VIENNA — Stung by what it called “a dramatic collapse” in crude prices, the OPEC cartel said on Friday that it would reduce output by a steeper-than-expected 1.5 million barrels a day. But that action failed to brake the price decline, and oil dropped 5 percent more by the end of the day.
The oil cartel swiftly agreed to the cut in an emergency meeting at its headquarters here, and its president suggested afterward that still more production cuts were coming as OPEC struggled to get ahead of an economic slowdown so severe it could leave the world awash in oil.
The stunning decline of oil prices in recent weeks has left oil-exporting countries fearful that they will have to cut government budgets, including the popular social programs that cement many leaders’ hold on power.
Oil dropped to $64.15 a barrel on Friday, from a high close of $145.29 on July 3, a 56 percent decline in 16 weeks and one of the steepest in the oil markets.
If prices keep falling, OPEC’s president, Chakib Khelil, said the cartel would “definitely” reduce its production again in coming months, either when it meets in Algeria in December, or sooner.
“The fundamentals are not good,” Mr. Khelil, who is also Algeria’s oil minister, said in an interview after the meeting. “This is a crisis situation.”
In a rare appeal that highlights the urgency of the situation for producers, the cartel is also starting to look beyond its ranks for help in stabilizing the market. OPEC called on other oil-producing countries to “contribute to efforts to restore prices to reasonable levels, and eliminate harmful and unnecessary fluctuations.” OPEC’s members control 40 percent of the world’s oil exports.
Members of the Organization of the Petroleum Exporting Countries face their toughest test in years. The slowing global economy has depressed the consumption of oil in the United States, Europe and Japan, and the global economic turmoil risks spreading to emerging economies like China, long the main engine of growth in oil demand. OPEC members said they had little choice but to reduce production to avert a glut.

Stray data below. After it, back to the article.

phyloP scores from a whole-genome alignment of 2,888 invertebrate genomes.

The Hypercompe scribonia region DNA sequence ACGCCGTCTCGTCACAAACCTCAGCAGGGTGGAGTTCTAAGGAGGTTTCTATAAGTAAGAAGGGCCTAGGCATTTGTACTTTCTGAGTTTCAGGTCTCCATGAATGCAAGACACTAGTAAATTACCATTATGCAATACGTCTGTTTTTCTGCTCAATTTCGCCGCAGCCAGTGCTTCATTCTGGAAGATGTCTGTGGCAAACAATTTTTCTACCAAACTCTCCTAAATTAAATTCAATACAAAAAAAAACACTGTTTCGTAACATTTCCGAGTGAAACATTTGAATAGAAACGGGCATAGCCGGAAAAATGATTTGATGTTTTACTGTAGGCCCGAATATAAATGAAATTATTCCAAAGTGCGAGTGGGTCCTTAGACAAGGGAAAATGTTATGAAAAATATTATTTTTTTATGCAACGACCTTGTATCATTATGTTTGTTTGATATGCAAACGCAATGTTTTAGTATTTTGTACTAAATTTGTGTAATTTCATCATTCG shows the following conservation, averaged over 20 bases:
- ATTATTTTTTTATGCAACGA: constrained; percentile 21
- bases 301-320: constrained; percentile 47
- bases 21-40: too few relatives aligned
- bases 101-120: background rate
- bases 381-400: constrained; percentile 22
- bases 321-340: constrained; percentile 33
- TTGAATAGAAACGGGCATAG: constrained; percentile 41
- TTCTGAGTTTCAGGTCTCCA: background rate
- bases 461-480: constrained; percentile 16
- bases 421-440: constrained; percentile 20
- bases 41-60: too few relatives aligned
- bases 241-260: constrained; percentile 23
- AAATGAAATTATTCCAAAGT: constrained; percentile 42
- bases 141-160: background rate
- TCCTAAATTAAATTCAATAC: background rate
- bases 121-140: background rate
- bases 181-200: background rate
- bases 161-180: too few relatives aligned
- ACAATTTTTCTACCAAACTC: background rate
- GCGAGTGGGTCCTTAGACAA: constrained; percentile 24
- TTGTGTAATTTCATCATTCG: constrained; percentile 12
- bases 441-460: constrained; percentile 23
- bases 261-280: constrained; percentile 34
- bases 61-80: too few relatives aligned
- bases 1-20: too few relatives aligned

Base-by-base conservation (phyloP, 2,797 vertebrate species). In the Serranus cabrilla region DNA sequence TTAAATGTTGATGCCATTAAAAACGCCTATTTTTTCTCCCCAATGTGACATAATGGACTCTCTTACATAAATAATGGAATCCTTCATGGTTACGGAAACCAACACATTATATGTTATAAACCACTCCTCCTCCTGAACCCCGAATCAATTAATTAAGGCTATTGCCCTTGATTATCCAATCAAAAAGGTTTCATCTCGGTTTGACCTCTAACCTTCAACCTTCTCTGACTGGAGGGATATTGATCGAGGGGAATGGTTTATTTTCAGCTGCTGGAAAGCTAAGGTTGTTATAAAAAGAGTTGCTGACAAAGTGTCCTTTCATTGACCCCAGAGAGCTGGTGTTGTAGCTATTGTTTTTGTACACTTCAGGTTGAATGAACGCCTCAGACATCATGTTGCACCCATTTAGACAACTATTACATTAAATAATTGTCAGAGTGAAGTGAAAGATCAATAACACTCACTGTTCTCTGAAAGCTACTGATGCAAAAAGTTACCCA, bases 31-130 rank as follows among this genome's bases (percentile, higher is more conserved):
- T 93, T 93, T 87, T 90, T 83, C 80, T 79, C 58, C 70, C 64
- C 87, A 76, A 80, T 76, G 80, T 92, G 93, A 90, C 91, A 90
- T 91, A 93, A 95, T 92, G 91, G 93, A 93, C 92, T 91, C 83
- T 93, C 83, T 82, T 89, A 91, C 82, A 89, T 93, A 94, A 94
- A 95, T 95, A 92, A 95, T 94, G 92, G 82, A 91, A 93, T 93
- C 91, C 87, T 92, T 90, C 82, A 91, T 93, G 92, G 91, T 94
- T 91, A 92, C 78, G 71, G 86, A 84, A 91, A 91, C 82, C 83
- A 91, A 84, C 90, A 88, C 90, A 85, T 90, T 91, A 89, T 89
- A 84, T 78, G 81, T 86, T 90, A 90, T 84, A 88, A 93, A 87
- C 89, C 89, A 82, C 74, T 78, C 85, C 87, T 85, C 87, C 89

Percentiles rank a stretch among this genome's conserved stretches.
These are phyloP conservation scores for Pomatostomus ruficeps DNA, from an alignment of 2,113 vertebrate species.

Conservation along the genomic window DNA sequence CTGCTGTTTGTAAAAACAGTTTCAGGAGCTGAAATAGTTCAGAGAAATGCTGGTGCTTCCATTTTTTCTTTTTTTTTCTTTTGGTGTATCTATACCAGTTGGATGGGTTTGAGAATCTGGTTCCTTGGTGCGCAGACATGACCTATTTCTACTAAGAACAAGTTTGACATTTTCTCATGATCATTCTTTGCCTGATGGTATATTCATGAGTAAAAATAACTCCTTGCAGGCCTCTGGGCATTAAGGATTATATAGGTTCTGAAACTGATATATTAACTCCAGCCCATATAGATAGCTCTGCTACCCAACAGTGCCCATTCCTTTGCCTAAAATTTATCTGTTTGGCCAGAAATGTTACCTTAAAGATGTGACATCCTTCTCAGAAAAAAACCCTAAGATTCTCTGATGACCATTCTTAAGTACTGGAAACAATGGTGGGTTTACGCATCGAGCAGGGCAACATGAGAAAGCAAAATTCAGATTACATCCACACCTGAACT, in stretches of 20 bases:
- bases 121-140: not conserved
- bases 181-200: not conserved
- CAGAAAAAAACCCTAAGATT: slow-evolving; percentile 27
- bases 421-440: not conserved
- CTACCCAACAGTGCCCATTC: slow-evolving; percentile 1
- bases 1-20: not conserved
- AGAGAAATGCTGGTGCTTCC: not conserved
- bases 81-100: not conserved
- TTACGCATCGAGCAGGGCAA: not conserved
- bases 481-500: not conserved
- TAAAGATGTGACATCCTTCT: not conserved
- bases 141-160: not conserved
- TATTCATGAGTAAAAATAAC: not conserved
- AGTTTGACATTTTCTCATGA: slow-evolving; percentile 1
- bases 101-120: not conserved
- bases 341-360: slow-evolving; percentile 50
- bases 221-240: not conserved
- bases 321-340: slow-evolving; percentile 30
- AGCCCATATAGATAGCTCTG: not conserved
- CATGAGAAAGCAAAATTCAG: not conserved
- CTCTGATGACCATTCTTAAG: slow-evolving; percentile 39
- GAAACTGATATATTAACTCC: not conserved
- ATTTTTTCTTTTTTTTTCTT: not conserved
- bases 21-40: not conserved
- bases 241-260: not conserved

“OPEC has been slow to grasp the full impact of the financial crisis on the real economy, and it dawned on them all of a sudden,” said Vera de Ladoucette, an energy analyst based in Paris at Cambridge Energy Research Associates, of Cambridge, Mass. “There is definitely a new sense of urgency.”
Despite OPEC’s ability to forge a rapid consensus on Friday, members of the cartel know they are navigating perilous seas. For consumers, falling commodity prices have been one of the only positive developments in a profoundly depressed economic landscape. If OPEC’s cut eventually sends oil prices higher, that would be another blow to the global economy.
“They are walking a very, very fine line,” said Jan Stuart, an energy economist at UBS in New York.
The cut was criticized by the White House, which called it “anticompetitive,” and by the British prime minister, Gordon Brown.
Many analysts expect global oil consumption to fall this year, for the first time since 1983. Oil consumption in developed countries has dropped for the last three years, and there are signs that the growth in energy demand from developing nations is beginning to slow.
OPEC’s action comes just as domestic gasoline prices, for the first time this year, are lower than they were last year. They now average $2.78 a gallon, down from their peak of $4.11 on July 17. In some states with low taxes, gasoline has dropped below $2.50 a gallon.
Despite the lower prices, gasoline consumption is still down. Retail sales fell 6.4 percent last week compared with the same week a year earlier, according to a national survey by MasterCard Advisors.
OPEC meetings have often been contentious, daylong affairs with fierce divisions between rivals like Saudi Arabia and Iran. Before the session on Friday, experts predicted the cartel would cut 1 million barrels a day. Venezuela and Iran were pushing for a bigger daily reduction, of 2 million barrels.